4 point florida citizens cloth wiring

Ok so here is the final answer to this question. I have done so many inspections in the Tampa Bay Area in the past year and came across this type of wiring question very often.

4 Point is important in Florida because that’s the inspection form your insurance of choice looks at. I have seen wiring dating back to the late 1800’s and today. I am not an electrician and I have unlimited respect to ones that break it down to a science backed up with experience and I know a few. I agree that the Citizens 4 Point form is a mess but hey what government form isn’t ? It always has to have 2 to 100 different meanings and that’s why it’s government. When you can’t figure things out you just protect yourself by playing with words…riiiiiigh?

After numerous consultations with experienced electricians, insurance agents, underwriters the answer is the wire itself is covered in pvc rubber, and is actually “cloth jacketed wire”. In the truest sense of the word it is technically cloth covered, but the hazard of the older wiring is that the older rubber became brittle, whereas this wiring has more covering around it, which, to date, GENERALLY has not shown the degradation issues as with its predecessor.

So the answer is NO it is not cloth wiring that the form asks for. Now, here is the flip side. If this same wiring is not grounded in the panel and at the receptacle, switch or light or if it is damaged by rodents, deterioration, unstable voltage well then it’s an issue. A licensed electrician with a good standing reputation in business, will be able to determine this really easily. My good friend who is an insurance agent in Florida has shared a screenshot of the Citizens explanation of “Cloth” wiring that I attached here for everybody to see. Why should it be a secret, to make more money for the insurance companies and let them monopolize a market? If you need us to check for something you want to write the rules for then have your underwrites educate the ones checking for it. That’s why I say ASK, LEARN, SHARE it’s the only way.

To conclude, being a certified, state licensed home inspector is not just passing the tests and getting a license guarded by an insurance policy. It is about experience, not being afraid to ask around, building your network and most importantly SHARING YOUR KNOWLEDGE with others. Not everybody can pass for this career and the ones that are not willing to learn, ask and share will just end up with unsatisfied customers and lawsuits.

WHAT YOU MAY THINK IS CITIZENS CLOTH WIRING:

WHAT CITIZENS DEFINES AS CLOTH WIRING EVEN THOUGH THEY HAVE AN ACTIVE KNOB AND TUBE OPTION:

Great info, thanks for sharing.

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That is cloth covered wiring.

The only time you have to use that silly Citizens form is when the client is using Citizens for there insurance.
I use the Tower Hill form. Everyone else will except it with the exception of Citizens.
Personally Citizens can shove that form where the sun don’t shine.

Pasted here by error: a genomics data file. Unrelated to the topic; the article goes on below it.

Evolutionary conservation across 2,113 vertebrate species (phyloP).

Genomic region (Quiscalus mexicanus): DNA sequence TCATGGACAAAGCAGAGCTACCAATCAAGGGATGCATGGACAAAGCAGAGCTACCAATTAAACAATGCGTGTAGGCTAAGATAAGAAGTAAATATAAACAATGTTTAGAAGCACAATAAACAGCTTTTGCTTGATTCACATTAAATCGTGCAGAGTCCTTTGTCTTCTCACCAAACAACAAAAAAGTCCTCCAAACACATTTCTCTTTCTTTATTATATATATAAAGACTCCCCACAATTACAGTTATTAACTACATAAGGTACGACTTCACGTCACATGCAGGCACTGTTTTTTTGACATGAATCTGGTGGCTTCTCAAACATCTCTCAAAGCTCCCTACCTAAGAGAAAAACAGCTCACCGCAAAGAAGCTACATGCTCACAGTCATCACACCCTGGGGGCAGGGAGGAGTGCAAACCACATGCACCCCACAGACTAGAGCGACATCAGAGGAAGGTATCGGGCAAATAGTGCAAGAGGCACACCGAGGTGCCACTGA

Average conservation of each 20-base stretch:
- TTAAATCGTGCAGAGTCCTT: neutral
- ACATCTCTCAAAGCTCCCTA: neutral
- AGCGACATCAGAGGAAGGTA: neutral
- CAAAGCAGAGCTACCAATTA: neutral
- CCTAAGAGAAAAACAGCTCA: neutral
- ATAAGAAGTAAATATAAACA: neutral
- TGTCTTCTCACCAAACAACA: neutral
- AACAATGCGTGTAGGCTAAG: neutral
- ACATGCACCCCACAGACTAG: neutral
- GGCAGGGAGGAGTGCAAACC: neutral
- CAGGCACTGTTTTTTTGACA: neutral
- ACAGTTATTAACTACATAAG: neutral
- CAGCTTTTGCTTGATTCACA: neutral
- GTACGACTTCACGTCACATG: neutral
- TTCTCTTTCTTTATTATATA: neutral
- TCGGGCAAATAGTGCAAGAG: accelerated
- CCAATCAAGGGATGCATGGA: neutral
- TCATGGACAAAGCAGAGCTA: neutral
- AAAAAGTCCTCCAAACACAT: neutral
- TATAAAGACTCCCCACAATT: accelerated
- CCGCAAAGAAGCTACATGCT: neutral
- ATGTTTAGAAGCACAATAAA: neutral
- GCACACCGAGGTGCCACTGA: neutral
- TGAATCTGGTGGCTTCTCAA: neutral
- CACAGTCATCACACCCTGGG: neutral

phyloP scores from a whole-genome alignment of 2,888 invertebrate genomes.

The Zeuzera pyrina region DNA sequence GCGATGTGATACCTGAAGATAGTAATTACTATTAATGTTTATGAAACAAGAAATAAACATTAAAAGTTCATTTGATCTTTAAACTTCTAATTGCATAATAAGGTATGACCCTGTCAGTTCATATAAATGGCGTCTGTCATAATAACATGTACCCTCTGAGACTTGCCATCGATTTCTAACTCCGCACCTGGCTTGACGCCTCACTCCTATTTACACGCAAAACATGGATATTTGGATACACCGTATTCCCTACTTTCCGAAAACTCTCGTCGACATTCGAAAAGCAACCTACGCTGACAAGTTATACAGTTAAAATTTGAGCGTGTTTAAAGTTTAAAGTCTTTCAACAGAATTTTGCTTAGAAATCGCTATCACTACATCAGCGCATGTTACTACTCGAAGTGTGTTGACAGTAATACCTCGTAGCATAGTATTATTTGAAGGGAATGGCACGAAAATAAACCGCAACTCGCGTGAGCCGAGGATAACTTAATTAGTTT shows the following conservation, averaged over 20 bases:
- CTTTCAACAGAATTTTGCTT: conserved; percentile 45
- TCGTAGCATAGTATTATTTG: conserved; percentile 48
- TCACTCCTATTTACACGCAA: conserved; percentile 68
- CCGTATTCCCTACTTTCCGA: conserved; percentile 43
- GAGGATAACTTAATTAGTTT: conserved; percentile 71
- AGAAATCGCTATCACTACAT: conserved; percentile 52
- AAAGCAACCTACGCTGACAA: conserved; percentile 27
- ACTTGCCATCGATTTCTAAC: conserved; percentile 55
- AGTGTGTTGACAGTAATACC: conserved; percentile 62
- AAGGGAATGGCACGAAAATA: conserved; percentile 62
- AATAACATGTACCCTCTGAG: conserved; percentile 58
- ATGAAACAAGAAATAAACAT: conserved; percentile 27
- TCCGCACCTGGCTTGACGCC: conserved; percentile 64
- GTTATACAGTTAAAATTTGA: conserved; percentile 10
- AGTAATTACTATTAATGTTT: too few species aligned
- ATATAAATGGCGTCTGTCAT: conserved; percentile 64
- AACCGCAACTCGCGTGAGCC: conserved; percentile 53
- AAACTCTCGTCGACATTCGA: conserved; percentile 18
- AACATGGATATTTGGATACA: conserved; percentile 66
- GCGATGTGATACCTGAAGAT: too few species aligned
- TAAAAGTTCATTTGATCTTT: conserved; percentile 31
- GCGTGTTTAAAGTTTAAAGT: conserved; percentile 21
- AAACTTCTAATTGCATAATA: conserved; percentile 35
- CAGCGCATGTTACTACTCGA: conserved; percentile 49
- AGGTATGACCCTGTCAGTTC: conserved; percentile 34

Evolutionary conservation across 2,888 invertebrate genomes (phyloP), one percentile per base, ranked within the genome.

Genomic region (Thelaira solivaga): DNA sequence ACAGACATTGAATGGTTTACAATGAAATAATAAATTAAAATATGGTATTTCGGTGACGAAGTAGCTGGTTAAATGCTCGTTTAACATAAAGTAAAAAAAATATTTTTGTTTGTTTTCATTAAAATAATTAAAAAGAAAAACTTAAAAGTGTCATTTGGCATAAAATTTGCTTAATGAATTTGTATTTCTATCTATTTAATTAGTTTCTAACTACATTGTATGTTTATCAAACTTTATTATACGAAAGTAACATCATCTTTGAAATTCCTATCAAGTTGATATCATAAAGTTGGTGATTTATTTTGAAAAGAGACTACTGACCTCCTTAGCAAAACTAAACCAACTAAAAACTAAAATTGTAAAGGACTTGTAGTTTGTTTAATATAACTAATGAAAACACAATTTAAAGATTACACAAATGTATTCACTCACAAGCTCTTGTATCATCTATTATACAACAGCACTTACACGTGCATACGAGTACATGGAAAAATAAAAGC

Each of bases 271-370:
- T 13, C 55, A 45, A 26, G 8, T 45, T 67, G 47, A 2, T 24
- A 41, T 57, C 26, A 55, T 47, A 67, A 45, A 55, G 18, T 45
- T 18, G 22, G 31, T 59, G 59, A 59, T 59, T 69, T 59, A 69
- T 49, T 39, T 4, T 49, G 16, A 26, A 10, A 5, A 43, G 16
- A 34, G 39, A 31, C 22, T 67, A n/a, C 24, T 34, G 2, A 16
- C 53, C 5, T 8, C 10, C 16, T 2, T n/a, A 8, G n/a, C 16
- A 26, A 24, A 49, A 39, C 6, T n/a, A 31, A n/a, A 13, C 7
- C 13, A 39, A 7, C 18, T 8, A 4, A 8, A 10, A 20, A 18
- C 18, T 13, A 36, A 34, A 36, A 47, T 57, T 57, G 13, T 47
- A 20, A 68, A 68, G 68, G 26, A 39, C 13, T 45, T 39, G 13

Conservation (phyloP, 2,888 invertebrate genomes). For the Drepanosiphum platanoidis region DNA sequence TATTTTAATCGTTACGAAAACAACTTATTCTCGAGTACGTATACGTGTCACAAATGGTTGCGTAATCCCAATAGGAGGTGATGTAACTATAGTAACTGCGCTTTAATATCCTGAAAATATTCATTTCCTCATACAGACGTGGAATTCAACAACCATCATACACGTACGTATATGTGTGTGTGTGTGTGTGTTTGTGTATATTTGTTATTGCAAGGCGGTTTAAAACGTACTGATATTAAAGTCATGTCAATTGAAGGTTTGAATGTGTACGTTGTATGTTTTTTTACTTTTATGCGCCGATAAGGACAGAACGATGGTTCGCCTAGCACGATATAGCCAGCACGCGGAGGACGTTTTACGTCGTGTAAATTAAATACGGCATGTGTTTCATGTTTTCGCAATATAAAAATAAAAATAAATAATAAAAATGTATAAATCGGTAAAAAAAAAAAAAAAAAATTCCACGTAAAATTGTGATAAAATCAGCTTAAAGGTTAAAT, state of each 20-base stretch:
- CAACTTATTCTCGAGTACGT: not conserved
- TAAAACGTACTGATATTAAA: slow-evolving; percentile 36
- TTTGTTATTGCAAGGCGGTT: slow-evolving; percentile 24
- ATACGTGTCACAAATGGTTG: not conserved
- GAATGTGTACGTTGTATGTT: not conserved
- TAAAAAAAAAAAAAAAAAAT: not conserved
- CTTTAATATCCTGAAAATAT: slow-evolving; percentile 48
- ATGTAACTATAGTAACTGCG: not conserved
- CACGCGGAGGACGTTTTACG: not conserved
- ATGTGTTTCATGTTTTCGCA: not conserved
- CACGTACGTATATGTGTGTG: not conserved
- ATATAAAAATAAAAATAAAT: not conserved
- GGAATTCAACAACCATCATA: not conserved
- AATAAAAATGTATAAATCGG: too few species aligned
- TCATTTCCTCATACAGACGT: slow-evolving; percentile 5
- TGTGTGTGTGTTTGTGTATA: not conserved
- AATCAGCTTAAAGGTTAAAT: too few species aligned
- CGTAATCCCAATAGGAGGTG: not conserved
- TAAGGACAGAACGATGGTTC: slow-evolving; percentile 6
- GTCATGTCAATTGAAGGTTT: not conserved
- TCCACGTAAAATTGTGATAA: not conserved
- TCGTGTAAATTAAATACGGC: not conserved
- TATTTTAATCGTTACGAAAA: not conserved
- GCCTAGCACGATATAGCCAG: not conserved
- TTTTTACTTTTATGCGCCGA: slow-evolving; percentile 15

Attached is the Tower Hill form. So much more easier.
TowerHill-4Point Inspection.pdf (169.5 KB)

So @amicic ton understand correctly according to that screenshot you posted from citizen, The only “cloth wiring” they really care about is if it’s associated with knob and tube ?

In the past 6 months 95% of my clients ends up with Citizens as no other insurance company is willing to take a new policy and if they do we are giving 3-6K quotes that lots of clients do not want to purchase.

@ymartin Knob and tube and other “cloth insulated wire” cables.

@amicic So everything that’s cloth jacketed gets marked as “cloth”? For example that picture that you posted, would that get marked as “cloth” even though the individual conductors are thermoplastic?

@ymartin What I have showed as an example in their terminology is not cloth wiring as long as it has thermoplastic insulation and ground wire. Now like I’ve mentioned above if it is not grounded that would be a separate issue. If you’re still not sure be careful and refer an electrician and learn more by talking to licensed electricians on the subject.

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That makes sense, and that’s what I have understood as well. I have talked to many electricians about it, and most have said the same, the ones with the rubber insulation are the ones that have the most issues since the rubber gets brittle and damaged as you stated. Therefor that one is the one I usually call out as “cloth”.

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Why ? Because they are in the flood zone?
Or in old trailers?

Confusing isn’t it? These dopey insurance companies should hire someone with electrical expertise to write their inspection requirements. How hard would it be to ask for the presence of rubber insulated conductors and end the confusion.

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Yes, and for years I used a generic 4 point form, but lately too many people are calling/emailing (after the fact) that they need the Citizens form instead now, because XYZ insurance wouldn’t take them, and they have to have the correct form for Citizens.